Of all the things we did in Canberra it was probably the visit to Parliament House that surprised the most on the upside. The guided tour was superb, the exhibitions compact and interesting, and the building itself totally impressive -
Above & left: forecourt & main entrance (marble).
Federal Parliament meetings were first held in Melbourne until 1927. Between 1927 and 1988, the Parliament of Australia met in the Provisional Parliament House, which is now known as "Old Parliament House".
Above Right & Below Right: Old Parliament House, the War Memorial and Mt Ainslie from the forecourt.
Left: Australia is the only country in the world that eats both animals on its national Coat of Arms.
The new building was designed by Mitchell/ Giurgola Architects from Philadelphia following a design competition that drew 329 entries from 29 countries. Construction began in 1981 and took 7 years. The principal design of the structure is based on the shape of two boomerangs and is topped by a 101 metre flag mast which weighs 250 tons -
The site covers 80 acres (32 ha). The design involved burying most of the building under Capital Hill. About one million cubic metres of rock had to be excavated from the site. The building is now four metres higher than the original height of the hill. Most of the granite used was sourced from Australia. Twice the amount needed was quarried as a very high standard of granite was required particularly for the curved walls.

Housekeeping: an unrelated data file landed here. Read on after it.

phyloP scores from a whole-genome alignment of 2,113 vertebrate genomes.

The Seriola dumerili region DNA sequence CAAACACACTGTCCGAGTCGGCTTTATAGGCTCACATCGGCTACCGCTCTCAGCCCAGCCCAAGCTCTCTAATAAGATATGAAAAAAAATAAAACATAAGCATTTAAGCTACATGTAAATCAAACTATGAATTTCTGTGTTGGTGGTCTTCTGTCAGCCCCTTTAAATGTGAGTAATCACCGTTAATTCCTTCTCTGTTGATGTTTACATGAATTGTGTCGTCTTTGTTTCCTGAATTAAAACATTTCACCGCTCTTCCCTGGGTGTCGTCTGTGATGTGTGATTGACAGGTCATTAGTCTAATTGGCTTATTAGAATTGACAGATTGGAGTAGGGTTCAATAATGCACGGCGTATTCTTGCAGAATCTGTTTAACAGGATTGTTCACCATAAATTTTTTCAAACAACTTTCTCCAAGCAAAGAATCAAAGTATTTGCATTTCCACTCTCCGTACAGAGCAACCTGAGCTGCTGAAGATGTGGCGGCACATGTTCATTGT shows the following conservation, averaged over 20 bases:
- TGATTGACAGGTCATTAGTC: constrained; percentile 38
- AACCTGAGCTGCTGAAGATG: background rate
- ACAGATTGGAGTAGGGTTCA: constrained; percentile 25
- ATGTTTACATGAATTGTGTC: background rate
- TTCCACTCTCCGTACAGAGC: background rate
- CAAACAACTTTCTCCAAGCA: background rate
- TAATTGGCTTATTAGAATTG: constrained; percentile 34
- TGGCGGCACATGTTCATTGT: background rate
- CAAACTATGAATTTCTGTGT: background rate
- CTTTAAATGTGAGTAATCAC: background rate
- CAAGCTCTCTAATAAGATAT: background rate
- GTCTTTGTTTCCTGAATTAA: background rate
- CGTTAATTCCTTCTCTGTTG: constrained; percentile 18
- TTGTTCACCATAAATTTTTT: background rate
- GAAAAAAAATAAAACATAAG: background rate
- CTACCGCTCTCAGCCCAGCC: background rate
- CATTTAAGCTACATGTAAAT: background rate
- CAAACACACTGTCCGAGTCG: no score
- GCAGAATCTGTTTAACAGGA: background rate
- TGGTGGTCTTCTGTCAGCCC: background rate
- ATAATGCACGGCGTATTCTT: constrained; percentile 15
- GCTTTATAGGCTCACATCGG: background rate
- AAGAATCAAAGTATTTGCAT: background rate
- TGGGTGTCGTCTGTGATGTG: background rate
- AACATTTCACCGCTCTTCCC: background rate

Right: the first floor is the main access and display area, including the portraits of many Prime Ministers. The timbers used throughout Parliament House are mainly Australian. They include coachwood, jarrah, blackbutt, brush box, white birch, turpentine, silver ash and grey box. Ebony used in the Great Hall was a gift from Papua New Guinea to the Australian people.
Parliament House is one of the largest buildings in the southern hemisphere. It is 300 metres long and 300 metres wide, has a floor area of more than 250,000 square metres and 4500 rooms. When Parliament meets, 4000 to 5000 people work in the building.
Left and Right: the magnificent Foyer is made of imported marble: Granitello Nero from Belgium, Atlantide Rosa from Portugal, and Rosso Levanto from Italy.